April 5, 2016

The U.S. Supreme Court recently made it easier for employees to prove class action claims under the Fair Labor Standards Act (FLSA). Using statistical “representative evidence,” over 3,000 employees of Tyson Foods asserted FLSA claims alleging unpaid overtime for “donning and doffing” their protective gear. A jury awarded the employees $2.9 million. The Supreme Court, in Tyson Foods, Inc. v. Bouaphakeo, affirmed the award and the use of statistical evidence to support class-wide claims even though it could result in some employees getting paid for overtime they did not work.

The FLSA requires that covered employees who work more than 40 hours a week receive compensation for overtime worked. Compensable work does not include time spent walking to and from an employee’s work station or other “preliminary or postliminary activities.” However, employers must pay employees for activities that are “integral and indispensable” to their regular work, even if they do not occur at the employee’s workstation. It also requires employers to “make, keep, and preserve…records of the persons employed by him and of the wages, hours, and other conditions and practices of employment.”

Generally, to prove a violation of the FLSA, an employee must show that he or she actually worked more than 40 hours in a week. In Tyson Foods, however, the Supreme Court approved the employees’ use of statistical evidence of a representative sample to satisfy this requirement. The employees worked in the kill, cut, and retrim departments of a Tyson’s pork processing plant in Iowa. Their work required them to wear protective gear which the employees claimed was integral and indispensable to their hazardous work. Tyson did not record the time each employee spent donning and doffing their gear. So, to prove their case, the employees relied upon statistical representative evidence. The evidence included employee testimony, video recordings of donning and doffing at the plant, and a study performed by an industrial relations expert, Dr. Kenneth Mericle. Mericle conducted 744 videotaped observations and analyzed how long various donning and doffing activities took. He then averaged the time taken in the observations to produce an estimate for each department. Using this data, the employees’ other expert, Dr. Liesl Fox, was able to estimate the amount of time of uncompensated work each employee performed.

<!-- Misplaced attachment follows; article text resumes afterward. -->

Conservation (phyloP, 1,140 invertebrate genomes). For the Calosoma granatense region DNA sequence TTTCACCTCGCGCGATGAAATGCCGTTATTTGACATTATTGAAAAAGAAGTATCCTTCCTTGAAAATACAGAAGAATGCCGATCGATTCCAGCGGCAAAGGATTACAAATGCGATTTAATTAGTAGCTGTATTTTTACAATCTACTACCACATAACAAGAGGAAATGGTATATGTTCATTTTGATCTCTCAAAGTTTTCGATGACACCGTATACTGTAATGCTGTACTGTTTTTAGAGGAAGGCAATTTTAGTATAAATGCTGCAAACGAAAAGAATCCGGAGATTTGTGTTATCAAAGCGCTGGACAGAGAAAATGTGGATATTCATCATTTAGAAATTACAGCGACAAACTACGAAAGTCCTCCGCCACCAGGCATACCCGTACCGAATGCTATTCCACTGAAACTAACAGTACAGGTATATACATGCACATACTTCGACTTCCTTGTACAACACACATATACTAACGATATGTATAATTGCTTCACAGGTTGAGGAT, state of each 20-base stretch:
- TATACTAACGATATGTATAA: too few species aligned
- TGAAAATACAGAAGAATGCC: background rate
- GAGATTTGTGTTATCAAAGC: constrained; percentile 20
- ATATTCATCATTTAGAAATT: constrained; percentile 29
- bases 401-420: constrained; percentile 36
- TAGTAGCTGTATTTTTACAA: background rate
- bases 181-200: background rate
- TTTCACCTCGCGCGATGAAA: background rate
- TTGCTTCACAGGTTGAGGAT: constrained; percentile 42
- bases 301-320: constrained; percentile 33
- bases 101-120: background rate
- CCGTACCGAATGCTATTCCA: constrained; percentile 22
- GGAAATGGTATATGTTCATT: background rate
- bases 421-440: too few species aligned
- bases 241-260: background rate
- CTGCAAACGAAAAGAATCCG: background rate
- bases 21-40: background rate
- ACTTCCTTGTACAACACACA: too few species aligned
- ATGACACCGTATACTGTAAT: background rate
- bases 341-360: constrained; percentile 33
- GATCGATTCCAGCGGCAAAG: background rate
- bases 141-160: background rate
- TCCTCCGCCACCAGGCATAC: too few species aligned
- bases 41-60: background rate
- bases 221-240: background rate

The Court found that a representative or statistical sample is a means to establish liability. Its permissibility turns on the degree to which the evidence is reliable in proving or disproving the elements of the relevant cause of action. The Court stopped short of establishing a general rule governing the admissibility of statistical evidence. However, it stated that in many cases, a representative sample is “the only practicable means to collect and present relevant data” establishing a defendant’s liability. That was particularly true in this case since Tyson did not record the time each employee spent donning and doffing protective gear.

By allowing this evidence, the Court allowed the employees to use representative evidence as common proof of an otherwise individualized issue: whether each employee worked over 40 hours without receiving overtime pay. The amount of time each employee spent donning and doffing varied significantly. No two employees performed the same activity in the same amount of time, and Mericle observed “a lot of variation within the activity.” Therefore, the effect of this ruling would result in some uninjured class members receiving payment even though they did not work overtime. Further complicating the matter was the fact that plaintiffs sought $6.6 million, but the jury awarded $2.9 million. Thus, the jury must have disagreed with the experts’ estimations.


As Justice Thomas aptly noted in his dissent, this decision puts employers in an untenable position. “They must either track any time that might be the subject of an innovative lawsuit, or they must defend class actions against representative evidence that unfairly homogenizes an individual issue.” Either way, the Tyson Foods decision will profoundly affect future FLSA-based class actions.


Please contact a Gjording Fouser lawyer at 208.336.9777 if you would like any additional information about this topic or any other employment issues facing your company.